A circular route highlighting the greener spots of Balham and its most famous art deco property.
Distance 3 miles (4.8km)
Minimum time 1hr 30min
Ascent/gradient 33ft (10m)
Level of difficulty Easy
Paths Paved streets, tarmac and gravel paths across commons
Landscape Urban greenery
Suggested map aqua3 OS Explorer 161 London South
Start/finish TQ 285731 Balham Station (tube and rail)
Dog friendliness No particular problems
Public toilets None on route
© AA Media Limited 2015. © Crown Copyright Licence number 100021153
1 Turn right at Balham station, along Balham Station Road. Cross at the lights, past the Bedford Arms pub, into Fernlea Road. At a mini-roundabout turn right before a strip of common and go under a railway bridge. Turn left and follow the wall of the railway embankment, passing a playground and playing fields on the right.
2 At another bridge take the right-hand tarmac path running parallel to a row of houses. As the path bends to the left, it runs alongside another railway track lined with trees before meeting a road, Bedford Hill. Turn right and cross the road to join a path across Tooting Bec Common.
3 Turn sharp left and continue along a path that hugs the railway track and passes Tooting Bec Lido. Pass the Lido car park and follow the path that circles it clockwise. After crossing the car park approach road, take the right-hand path leading into the common and, at a clump of trees, turn left along a narrow path around a lake.
4 Beyond the children's playground take the next left to the café and follow this path until you reach Hillbury Road. Turn right at the crossroads and continue ahead into Manville Road. At the next crossroads turn left into Ritherdon Road and continue to the end.
5 Turn right at the traffic lights into Balham High Road, passing Du Cane Court and St Mary's Church before reaching the station from where the walk began.
When I tell people that I live in Balham, it never fails to amaze me how many knowingly answer with that old chestnut: 'Ah, you mean the Gateway to the South'. The catch-phrase, made famous by Peter Sellers, seems set to stay around for a few more decades. Fortunately, Balham has much more to offer than mere access to south London - some might even say it has had the last laugh.
Balham is mentioned in the Domesday Book. In the late 18th century it mainly consisted of fields peppered with large houses. In the 1860s, by the time the railway network had increased, it was already popular with the working and middle classes and residential developments began to appear. In the 1930s the architect G Kay Green designed the largest privately-owned block under one roof in Europe. Du Cane Court, named after a family of Huguenots on whose land the site was built, contains 676 flats and is home to more than 1,000 residents. When the Second World War began many people left for the relative safety of the countryside but the Foreign Office came to the rescue: many of its staff rented a flat in the block, no doubt impressed by the short train journey to Victoria. In the 1940s a small flat cost around £6 a month to rent, which was not considered cheap but it included a remarkable view. Today, from the seventh floor rooftop, the panoramic view over London must surely match those from Parliament Hill, Alexandra Palace, Canary Wharf and anywhere else north of the river, for that matter.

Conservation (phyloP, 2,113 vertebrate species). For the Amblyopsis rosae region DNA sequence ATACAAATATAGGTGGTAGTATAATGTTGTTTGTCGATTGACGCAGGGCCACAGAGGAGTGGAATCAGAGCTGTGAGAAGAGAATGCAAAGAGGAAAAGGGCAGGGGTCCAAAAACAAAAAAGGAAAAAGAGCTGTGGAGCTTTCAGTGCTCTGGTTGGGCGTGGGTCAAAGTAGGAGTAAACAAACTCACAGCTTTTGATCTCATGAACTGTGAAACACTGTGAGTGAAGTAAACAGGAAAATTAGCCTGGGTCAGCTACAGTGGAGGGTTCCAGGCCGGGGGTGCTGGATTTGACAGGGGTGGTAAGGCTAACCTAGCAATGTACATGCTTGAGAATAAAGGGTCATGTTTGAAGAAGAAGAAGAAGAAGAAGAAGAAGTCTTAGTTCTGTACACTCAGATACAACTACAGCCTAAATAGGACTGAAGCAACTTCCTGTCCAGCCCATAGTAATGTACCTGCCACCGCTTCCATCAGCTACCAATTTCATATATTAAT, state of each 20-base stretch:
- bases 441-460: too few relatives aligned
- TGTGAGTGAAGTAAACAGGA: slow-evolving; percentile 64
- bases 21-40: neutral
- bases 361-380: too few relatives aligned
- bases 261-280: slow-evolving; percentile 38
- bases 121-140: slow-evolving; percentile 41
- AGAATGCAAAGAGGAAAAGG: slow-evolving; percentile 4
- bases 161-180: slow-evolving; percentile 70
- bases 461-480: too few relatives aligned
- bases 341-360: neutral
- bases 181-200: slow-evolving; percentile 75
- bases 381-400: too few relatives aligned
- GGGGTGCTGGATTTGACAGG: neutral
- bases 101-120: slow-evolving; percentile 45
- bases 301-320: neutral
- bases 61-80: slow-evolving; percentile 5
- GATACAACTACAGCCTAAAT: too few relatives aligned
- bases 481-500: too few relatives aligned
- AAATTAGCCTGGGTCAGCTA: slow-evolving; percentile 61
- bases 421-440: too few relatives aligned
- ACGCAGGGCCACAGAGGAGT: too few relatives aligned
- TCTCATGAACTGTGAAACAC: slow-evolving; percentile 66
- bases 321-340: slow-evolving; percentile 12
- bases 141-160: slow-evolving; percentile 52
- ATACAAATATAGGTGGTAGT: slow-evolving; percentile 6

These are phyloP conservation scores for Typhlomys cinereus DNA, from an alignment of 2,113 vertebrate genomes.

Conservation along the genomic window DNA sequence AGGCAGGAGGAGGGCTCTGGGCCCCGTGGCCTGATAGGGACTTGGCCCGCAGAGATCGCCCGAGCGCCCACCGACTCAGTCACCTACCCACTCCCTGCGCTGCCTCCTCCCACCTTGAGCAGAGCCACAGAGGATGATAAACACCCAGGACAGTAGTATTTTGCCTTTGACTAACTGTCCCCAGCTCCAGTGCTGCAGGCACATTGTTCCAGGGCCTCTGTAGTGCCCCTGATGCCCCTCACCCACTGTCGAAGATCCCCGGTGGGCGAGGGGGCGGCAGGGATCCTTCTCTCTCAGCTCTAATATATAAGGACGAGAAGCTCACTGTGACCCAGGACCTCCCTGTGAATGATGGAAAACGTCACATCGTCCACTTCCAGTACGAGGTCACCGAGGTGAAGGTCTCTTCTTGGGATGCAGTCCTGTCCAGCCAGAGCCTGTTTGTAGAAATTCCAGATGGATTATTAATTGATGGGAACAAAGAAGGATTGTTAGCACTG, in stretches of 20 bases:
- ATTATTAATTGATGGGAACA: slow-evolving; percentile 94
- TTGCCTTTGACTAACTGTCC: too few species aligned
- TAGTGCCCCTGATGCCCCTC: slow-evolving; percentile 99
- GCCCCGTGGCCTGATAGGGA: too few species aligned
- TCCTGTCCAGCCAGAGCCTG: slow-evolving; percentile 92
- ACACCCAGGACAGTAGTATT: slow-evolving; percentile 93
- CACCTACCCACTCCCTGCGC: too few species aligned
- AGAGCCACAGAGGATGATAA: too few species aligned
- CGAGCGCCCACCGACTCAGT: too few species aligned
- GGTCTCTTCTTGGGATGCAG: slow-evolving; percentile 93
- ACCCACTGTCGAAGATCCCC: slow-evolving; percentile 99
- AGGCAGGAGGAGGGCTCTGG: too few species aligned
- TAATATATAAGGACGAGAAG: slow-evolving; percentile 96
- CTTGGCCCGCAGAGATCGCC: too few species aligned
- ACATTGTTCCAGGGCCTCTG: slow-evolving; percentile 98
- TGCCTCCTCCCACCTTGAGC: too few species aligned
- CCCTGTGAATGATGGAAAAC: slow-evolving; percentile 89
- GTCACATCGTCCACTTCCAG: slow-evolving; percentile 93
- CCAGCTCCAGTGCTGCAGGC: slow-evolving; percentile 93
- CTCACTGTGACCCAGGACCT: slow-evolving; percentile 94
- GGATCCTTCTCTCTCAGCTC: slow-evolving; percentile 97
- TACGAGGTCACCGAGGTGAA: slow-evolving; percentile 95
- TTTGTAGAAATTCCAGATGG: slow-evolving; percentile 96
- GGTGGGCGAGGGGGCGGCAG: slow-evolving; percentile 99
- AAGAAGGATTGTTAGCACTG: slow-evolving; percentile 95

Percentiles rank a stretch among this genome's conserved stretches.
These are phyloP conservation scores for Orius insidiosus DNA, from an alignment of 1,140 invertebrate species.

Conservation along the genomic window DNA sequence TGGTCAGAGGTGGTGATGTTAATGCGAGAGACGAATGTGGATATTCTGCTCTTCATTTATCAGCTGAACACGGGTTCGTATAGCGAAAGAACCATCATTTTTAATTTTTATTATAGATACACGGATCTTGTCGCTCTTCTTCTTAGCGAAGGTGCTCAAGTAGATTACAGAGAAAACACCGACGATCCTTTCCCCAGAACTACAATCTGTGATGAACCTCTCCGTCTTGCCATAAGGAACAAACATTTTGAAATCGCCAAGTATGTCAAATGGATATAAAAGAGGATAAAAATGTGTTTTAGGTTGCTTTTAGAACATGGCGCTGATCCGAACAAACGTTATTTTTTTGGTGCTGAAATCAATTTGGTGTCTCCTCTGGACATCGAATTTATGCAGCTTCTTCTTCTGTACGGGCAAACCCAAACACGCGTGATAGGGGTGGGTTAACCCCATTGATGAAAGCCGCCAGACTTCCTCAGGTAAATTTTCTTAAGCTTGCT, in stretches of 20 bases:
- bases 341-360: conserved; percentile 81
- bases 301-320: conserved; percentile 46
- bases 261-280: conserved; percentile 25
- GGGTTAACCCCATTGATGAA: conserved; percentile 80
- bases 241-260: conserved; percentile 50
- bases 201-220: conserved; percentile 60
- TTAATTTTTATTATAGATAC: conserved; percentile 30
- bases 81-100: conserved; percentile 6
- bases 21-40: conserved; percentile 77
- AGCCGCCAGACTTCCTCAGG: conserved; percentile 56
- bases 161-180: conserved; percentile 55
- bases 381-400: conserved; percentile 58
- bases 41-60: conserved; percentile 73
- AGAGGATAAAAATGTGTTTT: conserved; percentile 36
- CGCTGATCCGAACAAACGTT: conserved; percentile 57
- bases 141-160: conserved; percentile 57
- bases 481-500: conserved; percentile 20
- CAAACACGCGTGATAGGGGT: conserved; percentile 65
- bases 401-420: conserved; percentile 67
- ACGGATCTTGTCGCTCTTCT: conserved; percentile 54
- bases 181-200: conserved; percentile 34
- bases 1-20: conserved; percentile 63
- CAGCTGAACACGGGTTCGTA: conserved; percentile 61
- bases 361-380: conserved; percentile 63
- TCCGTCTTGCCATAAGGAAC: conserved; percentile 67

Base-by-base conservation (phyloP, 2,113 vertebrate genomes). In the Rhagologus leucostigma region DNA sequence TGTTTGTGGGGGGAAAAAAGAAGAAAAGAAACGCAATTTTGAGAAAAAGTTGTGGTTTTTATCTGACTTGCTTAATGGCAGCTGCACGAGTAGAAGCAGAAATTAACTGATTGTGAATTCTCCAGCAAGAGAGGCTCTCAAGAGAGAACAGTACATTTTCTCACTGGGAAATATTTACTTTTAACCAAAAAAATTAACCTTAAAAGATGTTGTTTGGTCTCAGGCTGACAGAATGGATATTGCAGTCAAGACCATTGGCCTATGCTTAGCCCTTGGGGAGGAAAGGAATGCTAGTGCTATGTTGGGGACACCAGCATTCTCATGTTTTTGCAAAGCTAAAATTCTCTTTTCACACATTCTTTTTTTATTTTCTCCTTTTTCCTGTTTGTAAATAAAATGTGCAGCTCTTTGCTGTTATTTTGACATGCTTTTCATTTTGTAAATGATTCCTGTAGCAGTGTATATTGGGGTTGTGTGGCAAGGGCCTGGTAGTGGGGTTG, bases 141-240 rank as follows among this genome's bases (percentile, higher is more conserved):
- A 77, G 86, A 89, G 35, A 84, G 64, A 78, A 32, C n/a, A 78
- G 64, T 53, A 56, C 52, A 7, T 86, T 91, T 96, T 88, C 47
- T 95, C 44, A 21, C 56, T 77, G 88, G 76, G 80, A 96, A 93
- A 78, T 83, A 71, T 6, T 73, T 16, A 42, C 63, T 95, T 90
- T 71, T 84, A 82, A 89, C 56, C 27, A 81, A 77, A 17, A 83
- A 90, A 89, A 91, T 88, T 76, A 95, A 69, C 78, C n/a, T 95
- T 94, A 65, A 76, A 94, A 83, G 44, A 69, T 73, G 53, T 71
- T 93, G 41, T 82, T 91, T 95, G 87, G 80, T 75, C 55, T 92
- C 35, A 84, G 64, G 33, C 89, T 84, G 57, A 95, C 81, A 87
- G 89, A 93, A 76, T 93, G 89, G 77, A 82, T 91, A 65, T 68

Despite being a major landmark in the area, because of its size, it was never bombed by the Germans during the war (although 64 lives were lost when Balham Station was hit). Some even say that Hitler had placed spies here and that it was used as a landmark by his aircrews. If this were true, the spies would have been in good hands for, food rations permitting, the restaurant on the top floor served some very fine dishes.
Margaret Rutherford, the comedy actress who became a household name after starring as Miss Marple was born here in 1892. Also born here, but in 1946, was John Sullivan, who wrote Citizen Smith and the timeless Only Fools and Horses for television. If you want to see the interior of Du Cane Court, you'll have to watch one of the Agatha Christie adaptations in which the lobby and flats have been featured; the sweeping art deco staircase is indeed a rare and wonderful sight.
Hamilton House, on the right of Balham High Road is the Polish White Eagle Club used by many of Balham's Polish immigrants who settled here after the Second World War. On the opposite side of the road is the red brick Polish Catholic church, Christ the King.
The Bedford Arms is a comfortable, airy sort of pub with sofas and a fireplace. At weekends it's like a chameleon, turning into one of London's premier comedy clubs favoured by both comics and punters. The quirky theatre is balconied with an ornate, domed ceiling and tables in the intimate 'overflow' room are decorated with candles. When the laughter ends it turns into a nightclub until 2am. The café on Tooting Bec Common serves all-day breakfasts, burgers, and sausage and chips. It claims to be open seven days a week except at Christmas.
During the summer months, if your lungs are strong, take your swimming gear on the walk and visit the gigantic Tooting Bec Lido where even one width of the pool is a breathtaking 108ft (33m). Lidos are larger than life and this one, with its endearing wooden cubicle doors painted in bright, Caribbean shades, is no exception. On a hot summer's day it can get as many as 6,000 visitors.